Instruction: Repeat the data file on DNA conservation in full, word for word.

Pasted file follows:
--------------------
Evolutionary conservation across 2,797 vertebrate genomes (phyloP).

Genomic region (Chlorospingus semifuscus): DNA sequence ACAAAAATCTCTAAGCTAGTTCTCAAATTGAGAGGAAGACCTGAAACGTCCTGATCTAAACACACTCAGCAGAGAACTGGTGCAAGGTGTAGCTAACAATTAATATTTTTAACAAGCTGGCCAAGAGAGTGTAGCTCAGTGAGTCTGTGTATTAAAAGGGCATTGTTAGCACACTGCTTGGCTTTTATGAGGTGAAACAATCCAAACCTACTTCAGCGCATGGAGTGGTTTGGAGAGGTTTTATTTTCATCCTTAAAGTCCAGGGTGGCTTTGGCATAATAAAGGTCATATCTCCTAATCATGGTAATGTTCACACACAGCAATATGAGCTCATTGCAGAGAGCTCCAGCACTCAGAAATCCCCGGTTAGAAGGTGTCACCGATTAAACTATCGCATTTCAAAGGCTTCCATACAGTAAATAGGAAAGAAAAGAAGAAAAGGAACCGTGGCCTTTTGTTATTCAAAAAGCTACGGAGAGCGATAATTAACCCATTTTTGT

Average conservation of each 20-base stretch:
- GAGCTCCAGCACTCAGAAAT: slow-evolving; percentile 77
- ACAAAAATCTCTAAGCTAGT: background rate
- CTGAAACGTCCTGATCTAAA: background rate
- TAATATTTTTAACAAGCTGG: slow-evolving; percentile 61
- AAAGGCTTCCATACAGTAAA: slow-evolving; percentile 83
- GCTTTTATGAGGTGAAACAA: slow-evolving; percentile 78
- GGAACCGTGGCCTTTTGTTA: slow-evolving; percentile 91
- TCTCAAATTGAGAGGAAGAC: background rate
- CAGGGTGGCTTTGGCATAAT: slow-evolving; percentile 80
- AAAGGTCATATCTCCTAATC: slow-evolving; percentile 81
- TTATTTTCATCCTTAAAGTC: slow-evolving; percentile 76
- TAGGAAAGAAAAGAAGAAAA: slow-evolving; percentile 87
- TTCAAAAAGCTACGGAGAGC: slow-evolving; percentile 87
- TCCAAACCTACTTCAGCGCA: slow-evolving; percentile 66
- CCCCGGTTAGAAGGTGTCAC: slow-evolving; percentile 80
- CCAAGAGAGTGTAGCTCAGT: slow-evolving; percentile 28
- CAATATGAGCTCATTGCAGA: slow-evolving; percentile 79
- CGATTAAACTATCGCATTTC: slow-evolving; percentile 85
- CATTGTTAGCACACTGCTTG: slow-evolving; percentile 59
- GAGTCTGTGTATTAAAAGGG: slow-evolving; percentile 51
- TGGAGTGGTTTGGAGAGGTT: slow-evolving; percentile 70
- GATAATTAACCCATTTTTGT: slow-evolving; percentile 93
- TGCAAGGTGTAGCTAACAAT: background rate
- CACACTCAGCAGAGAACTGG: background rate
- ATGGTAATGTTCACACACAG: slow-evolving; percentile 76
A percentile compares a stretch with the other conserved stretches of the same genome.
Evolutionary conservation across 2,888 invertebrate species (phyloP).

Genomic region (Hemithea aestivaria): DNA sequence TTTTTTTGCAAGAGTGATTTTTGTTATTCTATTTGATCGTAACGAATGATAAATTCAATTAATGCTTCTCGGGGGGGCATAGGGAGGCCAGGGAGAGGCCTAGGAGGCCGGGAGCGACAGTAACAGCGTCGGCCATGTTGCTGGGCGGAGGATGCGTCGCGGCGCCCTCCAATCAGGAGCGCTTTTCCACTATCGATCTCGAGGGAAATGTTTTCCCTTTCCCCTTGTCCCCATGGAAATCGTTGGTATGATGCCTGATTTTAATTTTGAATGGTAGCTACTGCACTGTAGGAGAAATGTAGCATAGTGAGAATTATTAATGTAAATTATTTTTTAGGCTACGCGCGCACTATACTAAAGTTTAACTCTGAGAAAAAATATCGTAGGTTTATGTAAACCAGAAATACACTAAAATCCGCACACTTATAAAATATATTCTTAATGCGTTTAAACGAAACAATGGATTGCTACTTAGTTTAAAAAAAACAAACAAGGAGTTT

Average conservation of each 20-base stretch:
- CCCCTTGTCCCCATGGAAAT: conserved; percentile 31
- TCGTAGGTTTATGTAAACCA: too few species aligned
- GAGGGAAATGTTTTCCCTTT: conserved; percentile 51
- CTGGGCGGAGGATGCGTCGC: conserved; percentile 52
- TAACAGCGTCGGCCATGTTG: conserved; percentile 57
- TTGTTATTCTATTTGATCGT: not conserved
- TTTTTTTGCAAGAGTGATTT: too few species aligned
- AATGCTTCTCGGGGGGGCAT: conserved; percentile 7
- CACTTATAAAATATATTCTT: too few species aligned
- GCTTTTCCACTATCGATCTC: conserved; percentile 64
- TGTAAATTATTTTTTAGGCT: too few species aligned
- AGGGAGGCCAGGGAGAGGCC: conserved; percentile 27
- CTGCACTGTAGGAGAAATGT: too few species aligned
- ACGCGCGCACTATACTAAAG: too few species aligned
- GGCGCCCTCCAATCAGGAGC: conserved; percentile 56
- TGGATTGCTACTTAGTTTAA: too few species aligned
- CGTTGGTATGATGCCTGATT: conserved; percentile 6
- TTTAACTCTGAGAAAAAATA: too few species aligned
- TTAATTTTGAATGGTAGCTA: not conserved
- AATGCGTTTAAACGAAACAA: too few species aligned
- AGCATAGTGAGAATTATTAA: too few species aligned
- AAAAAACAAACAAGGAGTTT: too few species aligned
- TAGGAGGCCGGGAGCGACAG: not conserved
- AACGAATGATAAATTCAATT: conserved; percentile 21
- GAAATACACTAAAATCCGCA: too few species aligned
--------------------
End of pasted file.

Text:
Evolutionary conservation across 2,797 vertebrate genomes (phyloP).

Genomic region (Chlorospingus semifuscus): DNA sequence ACAAAAATCTCTAAGCTAGTTCTCAAATTGAGAGGAAGACCTGAAACGTCCTGATCTAAACACACTCAGCAGAGAACTGGTGCAAGGTGTAGCTAACAATTAATATTTTTAACAAGCTGGCCAAGAGAGTGTAGCTCAGTGAGTCTGTGTATTAAAAGGGCATTGTTAGCACACTGCTTGGCTTTTATGAGGTGAAACAATCCAAACCTACTTCAGCGCATGGAGTGGTTTGGAGAGGTTTTATTTTCATCCTTAAAGTCCAGGGTGGCTTTGGCATAATAAAGGTCATATCTCCTAATCATGGTAATGTTCACACACAGCAATATGAGCTCATTGCAGAGAGCTCCAGCACTCAGAAATCCCCGGTTAGAAGGTGTCACCGATTAAACTATCGCATTTCAAAGGCTTCCATACAGTAAATAGGAAAGAAAAGAAGAAAAGGAACCGTGGCCTTTTGTTATTCAAAAAGCTACGGAGAGCGATAATTAACCCATTTTTGT

Average conservation of each 20-base stretch:
- GAGCTCCAGCACTCAGAAAT: slow-evolving; percentile 77
- ACAAAAATCTCTAAGCTAGT: background rate
- CTGAAACGTCCTGATCTAAA: background rate
- TAATATTTTTAACAAGCTGG: slow-evolving; percentile 61
- AAAGGCTTCCATACAGTAAA: slow-evolving; percentile 83
- GCTTTTATGAGGTGAAACAA: slow-evolving; percentile 78
- GGAACCGTGGCCTTTTGTTA: slow-evolving; percentile 91
- TCTCAAATTGAGAGGAAGAC: background rate
- CAGGGTGGCTTTGGCATAAT: slow-evolving; percentile 80
- AAAGGTCATATCTCCTAATC: slow-evolving; percentile 81
- TTATTTTCATCCTTAAAGTC: slow-evolving; percentile 76
- TAGGAAAGAAAAGAAGAAAA: slow-evolving; percentile 87
- TTCAAAAAGCTACGGAGAGC: slow-evolving; percentile 87
- TCCAAACCTACTTCAGCGCA: slow-evolving; percentile 66
- CCCCGGTTAGAAGGTGTCAC: slow-evolving; percentile 80
- CCAAGAGAGTGTAGCTCAGT: slow-evolving; percentile 28
- CAATATGAGCTCATTGCAGA: slow-evolving; percentile 79
- CGATTAAACTATCGCATTTC: slow-evolving; percentile 85
- CATTGTTAGCACACTGCTTG: slow-evolving; percentile 59
- GAGTCTGTGTATTAAAAGGG: slow-evolving; percentile 51
- TGGAGTGGTTTGGAGAGGTT: slow-evolving; percentile 70
- GATAATTAACCCATTTTTGT: slow-evolving; percentile 93
- TGCAAGGTGTAGCTAACAAT: background rate
- CACACTCAGCAGAGAACTGG: background rate
- ATGGTAATGTTCACACACAG: slow-evolving; percentile 76
A percentile compares a stretch with the other conserved stretches of the same genome.
Evolutionary conservation across 2,888 invertebrate species (phyloP).

Genomic region (Hemithea aestivaria): DNA sequence TTTTTTTGCAAGAGTGATTTTTGTTATTCTATTTGATCGTAACGAATGATAAATTCAATTAATGCTTCTCGGGGGGGCATAGGGAGGCCAGGGAGAGGCCTAGGAGGCCGGGAGCGACAGTAACAGCGTCGGCCATGTTGCTGGGCGGAGGATGCGTCGCGGCGCCCTCCAATCAGGAGCGCTTTTCCACTATCGATCTCGAGGGAAATGTTTTCCCTTTCCCCTTGTCCCCATGGAAATCGTTGGTATGATGCCTGATTTTAATTTTGAATGGTAGCTACTGCACTGTAGGAGAAATGTAGCATAGTGAGAATTATTAATGTAAATTATTTTTTAGGCTACGCGCGCACTATACTAAAGTTTAACTCTGAGAAAAAATATCGTAGGTTTATGTAAACCAGAAATACACTAAAATCCGCACACTTATAAAATATATTCTTAATGCGTTTAAACGAAACAATGGATTGCTACTTAGTTTAAAAAAAACAAACAAGGAGTTT

Average conservation of each 20-base stretch:
- CCCCTTGTCCCCATGGAAAT: conserved; percentile 31
- TCGTAGGTTTATGTAAACCA: too few species aligned
- GAGGGAAATGTTTTCCCTTT: conserved; percentile 51
- CTGGGCGGAGGATGCGTCGC: conserved; percentile 52
- TAACAGCGTCGGCCATGTTG: conserved; percentile 57
- TTGTTATTCTATTTGATCGT: not conserved
- TTTTTTTGCAAGAGTGATTT: too few species aligned
- AATGCTTCTCGGGGGGGCAT: conserved; percentile 7
- CACTTATAAAATATATTCTT: too few species aligned
- GCTTTTCCACTATCGATCTC: conserved; percentile 64
- TGTAAATTATTTTTTAGGCT: too few species aligned
- AGGGAGGCCAGGGAGAGGCC: conserved; percentile 27
- CTGCACTGTAGGAGAAATGT: too few species aligned
- ACGCGCGCACTATACTAAAG: too few species aligned
- GGCGCCCTCCAATCAGGAGC: conserved; percentile 56
- TGGATTGCTACTTAGTTTAA: too few species aligned
- CGTTGGTATGATGCCTGATT: conserved; percentile 6
- TTTAACTCTGAGAAAAAATA: too few species aligned
- TTAATTTTGAATGGTAGCTA: not conserved
- AATGCGTTTAAACGAAACAA: too few species aligned
- AGCATAGTGAGAATTATTAA: too few species aligned
- AAAAAACAAACAAGGAGTTT: too few species aligned
- TAGGAGGCCGGGAGCGACAG: not conserved
- AACGAATGATAAATTCAATT: conserved; percentile 21
- GAAATACACTAAAATCCGCA: too few species aligned